The cheetah is the fastest running mammal in the world, reaching speeds of up to 100 km/hour. From standstill to a sprint they can reach 70 km/hour in 2 seconds, then 100 km/hour in just 3 seconds! The cheetah can only run at these high speeds for 300 / 400 meters before having to stop, if not it could cause possible overheating of its body. The body of a cheetah is built for speed. They have small heads for less air resistance, very large nostrils to allow maximum oxygen intake to fuel their muscles, a slender build with long legs and a tail that flattens towards the end to act as a rudder to help keep its balance while running at high speed.
The cheetah is not very powerful compared to most other large predators, so it needs its prey to run in order to use the prey’s momentum to pull it down to the ground. When chasing after its prey, the cheetah uses its dew claw to hook onto the animal’s lower leg to try trip it. If successful, it then uses its jaws to suffocate the prey by a bite to the neck or by using is mouth to cover the prey’s whole muzzle, which prevents the animal from making too much noise while being suffocated. Too much noise from its prey in distress may attract the attention of unwanted visitors such as hyenas and lions that will inevitably steal the cheetahs kill, as the cheetah would rather flee than defend it.
The cheetah being a rather weak predator loses up to 90% of its kills to lion, hyena, leopard and even packs of jackals, so when a kill is made it quickly eats as much of the soft meat as possible before it is stolen.
The larger predators are more active at night and sleep during the warmer daylight hours making it a lot safer for cheetah hunt during the day. A possible adaptation that the cheetah has is the black tear lines that start around the edges of the eyes, running down to the outer edges of the mouth. The dark colour aids its vision by absorbing excess light, thus preventing too much glare into the eyes.
The female, after a gestation of 90 – 95 days gives birthto 3, sometimes 4 cubs. The colouration of the cubs seems to resemble that of the honey badger. The upper part of the body is white to grey in colour with the lower parts almost black. The manner, in which the youngsters walk, is very similar to that of the honey badger.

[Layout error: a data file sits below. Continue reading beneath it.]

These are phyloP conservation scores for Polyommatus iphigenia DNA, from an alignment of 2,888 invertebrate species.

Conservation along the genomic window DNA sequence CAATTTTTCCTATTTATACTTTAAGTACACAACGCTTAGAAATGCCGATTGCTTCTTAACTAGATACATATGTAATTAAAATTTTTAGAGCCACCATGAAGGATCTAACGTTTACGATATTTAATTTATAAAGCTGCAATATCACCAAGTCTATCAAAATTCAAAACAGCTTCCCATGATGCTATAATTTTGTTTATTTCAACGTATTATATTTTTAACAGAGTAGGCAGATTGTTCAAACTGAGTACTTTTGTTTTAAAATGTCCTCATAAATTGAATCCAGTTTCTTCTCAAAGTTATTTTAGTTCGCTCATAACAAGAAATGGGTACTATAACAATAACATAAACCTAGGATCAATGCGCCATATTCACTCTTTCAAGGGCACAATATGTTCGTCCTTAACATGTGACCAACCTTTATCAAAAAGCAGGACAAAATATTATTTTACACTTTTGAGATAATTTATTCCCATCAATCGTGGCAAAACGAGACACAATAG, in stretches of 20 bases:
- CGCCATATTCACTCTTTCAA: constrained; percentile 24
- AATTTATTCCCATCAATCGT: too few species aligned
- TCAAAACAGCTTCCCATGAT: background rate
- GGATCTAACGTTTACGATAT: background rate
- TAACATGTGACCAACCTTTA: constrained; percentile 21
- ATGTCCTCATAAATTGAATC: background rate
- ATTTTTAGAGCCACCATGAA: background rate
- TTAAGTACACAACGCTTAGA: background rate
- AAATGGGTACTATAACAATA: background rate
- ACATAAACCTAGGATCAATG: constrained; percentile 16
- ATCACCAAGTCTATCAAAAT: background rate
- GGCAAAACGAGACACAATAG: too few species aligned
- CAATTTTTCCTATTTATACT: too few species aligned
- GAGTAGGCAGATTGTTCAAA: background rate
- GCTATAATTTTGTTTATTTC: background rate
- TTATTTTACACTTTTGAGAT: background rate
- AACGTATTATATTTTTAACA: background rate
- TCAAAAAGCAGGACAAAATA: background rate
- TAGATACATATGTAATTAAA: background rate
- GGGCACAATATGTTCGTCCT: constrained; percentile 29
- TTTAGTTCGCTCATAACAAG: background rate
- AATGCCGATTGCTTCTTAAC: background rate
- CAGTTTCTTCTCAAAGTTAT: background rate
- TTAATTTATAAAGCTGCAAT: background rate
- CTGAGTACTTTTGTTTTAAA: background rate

Many animals including large predators are very wary of honey badgers, as they have earned a reputation for being rather aggressive and tough to kill. For the cheetah’s cubs to mimic such a fierce animal is a great advantage, as this may increase their chances of survival against other predators for the first few weeks after birth. By 12 – 15 months of age the cub’s colouration is much the same as the adults.
Unfortunately the survival rate of cheetah cubs is very low with a possible 1 in every three cubs living to 2 years of age. Many cubs are killed by the larger predators, especially in the first few weeks after birth, so to keep the cubs as safe as possible the female moves the cubs from hiding place to another every 3 or 4 days.
A female with cubs needs to hunt on a regular basis and as they grow older she may need to hunt every day, especially if she has 3 or 4 cubs. From the age of 6 months the female starts teaching the cubs to hunt and by 14 months the cubs regularly join the female on hunts. By 16 – 18 months the cubs are ready to hunt by themselves which is also the time when they are chased away by their mother, to be independent of her for the first time.
Due to the excessive trophy hunting of the past, the cheetah population in many game reserves is seriously low. The Kruger National park’s cheetah numbers are currently dwindling on about 300 individuals, resulting in a very weak gene-pool. Namibia has the highest population of between 6000 and 9000.
Fortunately there are a number of breeding programs which have had relative success in breeding and introducing cheetah into the wild and by introducing specimens from Namibia into these breeding projects it helps to strengthen the gene-pool and give hope for the future survival of the cheetah.